2012 (English)In: International Interactions, ISSN 0305-0629, E-ISSN 1547-7444, Vol. 38, no 2, p. 164-181Article in journal (Refereed) Published
Abstract [en]

Previous research has indicated that democracy decreases the risk of armed conflict, while increasing the likelihood of terrorist attacks, but we know little about the effect of democracy on violence against civilians in ongoing civil conflicts. This study seeks to fill this empirical gap in the research on democracy and political violence, by examining all rebel groups involved in an armed conflict 1989-2004. Using different measures of democracy, the results demonstrate that rebels target more civilians when facing a democratic (or semi-democratic) government. Democracies are perceived as particularly vulnerable to attacks on the population, since civilians can hold the government accountable for failures to provide security, and this provides incentives for rebels to target civilians. At the same time, the openness of democratic societies provides opportunities for carrying out violent attacks. Thus, the strength of democracy-its accountability and openness-can become an Achilles heel during an internal armed conflict.

civil war, democracy, violence against civilians
National Category
Social Sciences
urn:nbn:se:uu:diva-174612 (URN)10.1080/03050629.2012.657602 (DOI)000302788400002 ()
Available from: 2012-05-23 Created: 2012-05-22 Last updated: 2020-06-26Bibliographically approved
Hultman, L. (2012). Military Offensives in Afghanistan: A Double-Edged Sword. International Area Studies Review, 15(3), 230-248
Open this publication in new window or tab >>Military Offensives in Afghanistan: A Double-Edged Sword
2012 (English)In: International Area Studies Review, ISSN 2233-8659, Vol. 15, no 3, p. 230-248Article in journal (Refereed) Published
Abstract [en]

The current counterinsurgency operation in Afghanistan has failed to defeat the insurgency and levels of violence have increased over time. Even though there are several potential factors explaining this development, it prompts the question of how effective the military offensives are at weakening the insurgents and their ability to carry out violent attacks. I propose that targeted killings of insurgents reduce their fighting capacity in the short term, which leads to fewer attacks against government targets as the insurgents shy away from costly combat. However, as a way of adapting to a temporary reduction in capacity, insurgents may instead increase their targeting of the civilian population with the purpose of undermining the legitimacy of the government and the international forces. This potential double effect of military offensives is examined using monthly data on violence in Afghanistan by each province, 2004–2009. The findings provide some support for the contention that killing insurgents can reduce their attacks against government targets, but at the same time risk leading to an increase in attacks against civilian targets. The use of force thus seems to be a double-edged sword in the struggle against the insurgents in the present war in Afghanistan.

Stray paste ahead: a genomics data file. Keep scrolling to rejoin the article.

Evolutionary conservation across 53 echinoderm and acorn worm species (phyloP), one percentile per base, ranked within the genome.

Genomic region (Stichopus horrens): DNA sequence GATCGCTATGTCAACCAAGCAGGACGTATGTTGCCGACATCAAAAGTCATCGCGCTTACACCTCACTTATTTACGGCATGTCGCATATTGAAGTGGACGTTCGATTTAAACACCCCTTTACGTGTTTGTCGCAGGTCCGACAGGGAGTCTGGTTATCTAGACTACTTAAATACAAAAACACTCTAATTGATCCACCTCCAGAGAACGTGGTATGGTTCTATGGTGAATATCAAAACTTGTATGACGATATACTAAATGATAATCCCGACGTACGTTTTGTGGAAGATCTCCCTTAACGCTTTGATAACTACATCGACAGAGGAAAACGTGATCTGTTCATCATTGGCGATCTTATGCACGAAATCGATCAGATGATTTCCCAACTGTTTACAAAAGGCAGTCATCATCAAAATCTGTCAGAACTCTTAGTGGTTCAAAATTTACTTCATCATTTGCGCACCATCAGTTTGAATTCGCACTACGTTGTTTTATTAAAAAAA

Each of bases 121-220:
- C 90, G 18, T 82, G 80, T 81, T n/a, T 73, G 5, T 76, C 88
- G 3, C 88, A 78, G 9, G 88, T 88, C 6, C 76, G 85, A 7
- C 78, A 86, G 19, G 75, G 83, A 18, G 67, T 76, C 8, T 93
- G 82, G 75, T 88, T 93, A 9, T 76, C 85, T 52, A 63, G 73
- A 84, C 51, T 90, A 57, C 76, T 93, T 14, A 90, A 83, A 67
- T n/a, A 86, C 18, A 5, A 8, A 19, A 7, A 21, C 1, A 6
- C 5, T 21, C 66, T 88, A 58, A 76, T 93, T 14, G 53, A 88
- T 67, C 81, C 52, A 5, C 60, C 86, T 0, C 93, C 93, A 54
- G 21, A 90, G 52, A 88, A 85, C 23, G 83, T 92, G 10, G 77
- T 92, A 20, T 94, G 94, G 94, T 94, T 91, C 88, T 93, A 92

Place, publisher, year, edition, pages
London: Sage Publications, 2012
National Category
Political Science (excluding Public Administration Studies and Globalisation Studies)
Research subject
Peace and Conflict Research
urn:nbn:se:uu:diva-187367 (URN)10.1177/2233865912454248 (DOI)
Available from: 2012-12-05 Created: 2012-12-05 Last updated: 2020-06-26Bibliographically approved
Fjelde, H. & Nilsson, D. (2012). Rebels against Rebels: Explaining Violence between Rebel Groups. Journal of Conflict Resolution, 56(4), 604-628
Open this publication in new window or tab >>Rebels against Rebels: Explaining Violence between Rebel Groups
2012 (English)In: Journal of Conflict Resolution, ISSN 0022-0027, E-ISSN 1552-8766, Vol. 56, no 4, p. 604-628Article in journal (Refereed) Published
Abstract [en]

Rebel groups that confront the government frequently become engaged in fierce and violent struggles with other groups. Why does a rebel group who is already fighting with the government become engaged in yet another struggle, thereby sacrificing scarce resources in the fight against other rebel groups? This article addresses this puzzle by providing the first global study on the determinants of interrebel violence. The authors argue that this violence should be understood as a means to secure material resources and political leverage that can help the group prevail in the conflict with the government. The quantitative analysis builds on new data on armed conflict between nonstate actors, 1989-2007. The results show that interrebel conflict is more likely when the rebel group fights in an area with drug cultivation, when the group is in control of territory beyond government reach, when the group is either militarily strong or weak in relation to other rebels, and where state authority is weak.

civil war, interrebel violence, non-state conflict, rebel group
National Category
Social Sciences
urn:nbn:se:uu:diva-179560 (URN)10.1177/0022002712439496 (DOI)000306557100002 ()
Available from: 2012-08-20 Created: 2012-08-20 Last updated: 2020-06-26Bibliographically approved
Principal InvestigatorNilsson, Desirée
Co-InvestigatorFjelde, Hanne
Co-InvestigatorHultman, Lisa
Coordinating organisation
Uppsala University, Disciplinary Domain of Humanities and Social Sciences, Faculty of Social Sciences, Department of Peace and Conflict Research
2010-01-01 - 2015-12-31
National Category
Political Science
DiVA, id: project:2011Project, id: 2009-01833